British Society for Sexual Medicine (BSSM)
The BSSM recommends the following lab testing for ED: “fasting glucose and/or glycated hemoglobin, lipid profile, and fasting testosterone level in all cases.” Serum PSA may also be considered if “clinically indicated.” The BSSM also notes that if serum testosterone is borderline or low, the test should be repeated together with serum LH and prolactin.


  1. AccesaLabs. (2020). Erectile Dysfunction Test Panel. Retrieved from
  2. AHA. (2018). Erectile dysfunction may be warning sign for more serious health problems. Retrieved from,the%20study's%20senior%20author%2C%20Dr.
  3. Althof, S. E. (2002). Quality of life and erectile dysfunction. Urology, 59(6), 803-810. Retrieved from
  4. Bhasin, S., Brito, J. P., Cunningham, G. R., Hayes, F. J., Hodis, H. N., Matsumoto, A. M., . . . Yialamas, M. A. (2018). Testosterone Therapy in Men With Hypogonadism: An Endocrine Society* Clinical Practice Guideline. The Journal of Clinical Endocrinology & Metabolism, 103(5), 1715-1744. doi:10.1210/jc.2018-00229
  5. Brooke, J. C., Walter, D. J., Kapoor, D., Marsh, H., Muraleedharan, V., & Jones, T. H. (2014). Testosterone deficiency and severity of erectile dysfunction are independently associated with reduced quality of life in men with type 2 diabetes. Andrology, 2(2), 205-211. doi:10.1111/j.2047-2927.2013.00177.x
  6. Brotons, F. B., Campos, J. C., Gonzalez-Correales, R., Martín-Morales, A., Moncada, I., & Pomerol, J. M. (2004). Core document on erectile dysfunction: key aspects in the care of a patient with erectile dysfunction. International Journal of Impotence Research, 16. doi:doi:10.1038/sj.ijir.3901240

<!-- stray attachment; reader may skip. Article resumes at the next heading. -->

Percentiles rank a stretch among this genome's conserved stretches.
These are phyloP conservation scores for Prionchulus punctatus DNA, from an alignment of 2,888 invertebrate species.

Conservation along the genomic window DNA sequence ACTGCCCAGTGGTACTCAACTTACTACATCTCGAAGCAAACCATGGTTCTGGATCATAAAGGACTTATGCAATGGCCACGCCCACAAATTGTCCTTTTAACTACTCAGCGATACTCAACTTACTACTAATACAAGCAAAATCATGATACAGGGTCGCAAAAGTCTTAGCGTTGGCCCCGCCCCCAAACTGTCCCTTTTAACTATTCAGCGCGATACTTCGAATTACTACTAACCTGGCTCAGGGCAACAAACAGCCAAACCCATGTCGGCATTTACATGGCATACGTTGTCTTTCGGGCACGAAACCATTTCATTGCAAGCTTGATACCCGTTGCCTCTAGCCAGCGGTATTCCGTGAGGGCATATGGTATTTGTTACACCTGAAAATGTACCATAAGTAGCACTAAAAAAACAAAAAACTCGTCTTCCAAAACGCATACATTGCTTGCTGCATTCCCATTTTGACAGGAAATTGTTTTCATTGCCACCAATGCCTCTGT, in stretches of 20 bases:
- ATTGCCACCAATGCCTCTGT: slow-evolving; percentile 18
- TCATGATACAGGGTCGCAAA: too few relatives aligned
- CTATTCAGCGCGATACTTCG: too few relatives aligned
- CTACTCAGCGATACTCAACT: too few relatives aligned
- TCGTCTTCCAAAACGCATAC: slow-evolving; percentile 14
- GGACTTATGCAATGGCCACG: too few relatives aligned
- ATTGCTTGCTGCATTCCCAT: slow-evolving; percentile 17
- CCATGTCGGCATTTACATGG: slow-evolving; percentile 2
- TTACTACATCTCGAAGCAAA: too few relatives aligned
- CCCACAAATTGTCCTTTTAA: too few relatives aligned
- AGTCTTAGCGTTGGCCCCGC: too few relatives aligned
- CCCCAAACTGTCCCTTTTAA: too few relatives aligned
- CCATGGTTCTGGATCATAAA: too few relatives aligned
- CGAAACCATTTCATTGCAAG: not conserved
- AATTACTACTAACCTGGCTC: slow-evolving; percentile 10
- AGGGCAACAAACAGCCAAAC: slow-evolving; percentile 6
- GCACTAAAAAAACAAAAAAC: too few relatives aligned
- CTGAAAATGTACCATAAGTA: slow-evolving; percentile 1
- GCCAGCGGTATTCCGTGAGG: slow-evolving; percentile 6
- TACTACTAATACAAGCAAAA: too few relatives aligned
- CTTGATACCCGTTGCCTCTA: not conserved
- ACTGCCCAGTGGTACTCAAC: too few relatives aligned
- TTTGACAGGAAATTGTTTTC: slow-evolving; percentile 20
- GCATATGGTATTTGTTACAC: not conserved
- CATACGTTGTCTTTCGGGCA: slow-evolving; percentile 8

7. Burnett, A. L., Nehra, A., Breau, R. H., Culkin, D. J., Faraday, M. M., Hakim, L. S., . . . Shindel, A. W. (2018). Erectile Dysfunction: AUA Guideline. J Urol, 200(3), 633-641. doi:10.1016/j.juro.2018.05.004
  8. Capogrosso, P., Colicchia, M., Ventimiglia, E., Castagna, G., Clementi, M. C., Suardi, N., . . . Salonia, A. (2013). One Patient Out of Four with Newly Diagnosed Erectile Dysfunction Is a Young Man&#x2014;Worrisome Picture from the Everyday Clinical Practice. The Journal of Sexual Medicine, 10(7), 1833-1841. doi:10.1111/jsm.12179
  9. Carter, J., Lacchetti, C., Andersen, B. L., Barton, D. L., Bolte, S., Damast, S., . . . Rowland, J. H. (2018). Interventions to Address Sexual Problems in People With Cancer: American Society of Clinical Oncology Clinical Practice Guideline Adaptation of Cancer Care Ontario Guideline. J Clin Oncol, 36(5), 492-511. doi:10.1200/jco.2017.75.8995
  10. Carter, J., Lacchetti, C., Andersen, B. L., Barton, D. L., Bolte, S., Damast, S., . . . Rowland, J. H. (2018). Interventions to Address Sexual Problems in People With Cancer: American Society of Clinical Oncology Clinical Practice Guideline Adaptation of Cancer Care Ontario Guideline. Journal of Clinical Oncology, 36(5), 492-511. doi:10.1200/jco.2017.75.8995
  11. CDC. (2020, 09/28/2020). HoSt/VDSCP: Certified Participants. Retrieved from